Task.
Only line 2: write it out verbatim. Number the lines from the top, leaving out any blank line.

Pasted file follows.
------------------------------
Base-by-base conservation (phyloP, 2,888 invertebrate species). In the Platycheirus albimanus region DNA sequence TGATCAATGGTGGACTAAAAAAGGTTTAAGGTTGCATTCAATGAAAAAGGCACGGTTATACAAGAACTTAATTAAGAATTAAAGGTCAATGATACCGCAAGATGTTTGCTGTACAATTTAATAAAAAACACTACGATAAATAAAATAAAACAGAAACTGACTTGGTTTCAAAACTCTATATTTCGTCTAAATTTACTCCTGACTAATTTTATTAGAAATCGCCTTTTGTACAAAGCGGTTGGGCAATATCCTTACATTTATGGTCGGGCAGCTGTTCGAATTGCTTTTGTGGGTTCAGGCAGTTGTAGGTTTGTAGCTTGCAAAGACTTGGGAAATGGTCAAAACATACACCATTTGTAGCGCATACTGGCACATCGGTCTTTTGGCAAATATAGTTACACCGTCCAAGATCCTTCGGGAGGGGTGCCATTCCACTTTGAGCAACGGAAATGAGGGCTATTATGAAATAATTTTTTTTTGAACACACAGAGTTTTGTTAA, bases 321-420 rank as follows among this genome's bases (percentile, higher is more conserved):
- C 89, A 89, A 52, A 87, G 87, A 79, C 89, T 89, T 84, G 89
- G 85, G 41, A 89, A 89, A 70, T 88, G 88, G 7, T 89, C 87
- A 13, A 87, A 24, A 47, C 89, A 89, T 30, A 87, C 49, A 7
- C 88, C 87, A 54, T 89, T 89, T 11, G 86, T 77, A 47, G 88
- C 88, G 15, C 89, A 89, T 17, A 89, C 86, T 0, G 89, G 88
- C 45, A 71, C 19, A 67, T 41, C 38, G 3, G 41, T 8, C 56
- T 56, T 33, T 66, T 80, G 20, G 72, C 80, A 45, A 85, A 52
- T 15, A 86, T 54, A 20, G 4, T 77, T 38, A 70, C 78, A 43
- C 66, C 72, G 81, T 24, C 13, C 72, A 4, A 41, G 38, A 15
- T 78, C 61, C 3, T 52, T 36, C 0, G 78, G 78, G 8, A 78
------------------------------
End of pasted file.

- C 89, A 89, A 52, A 87, G 87, A 79, C 89, T 89, T 84, G 89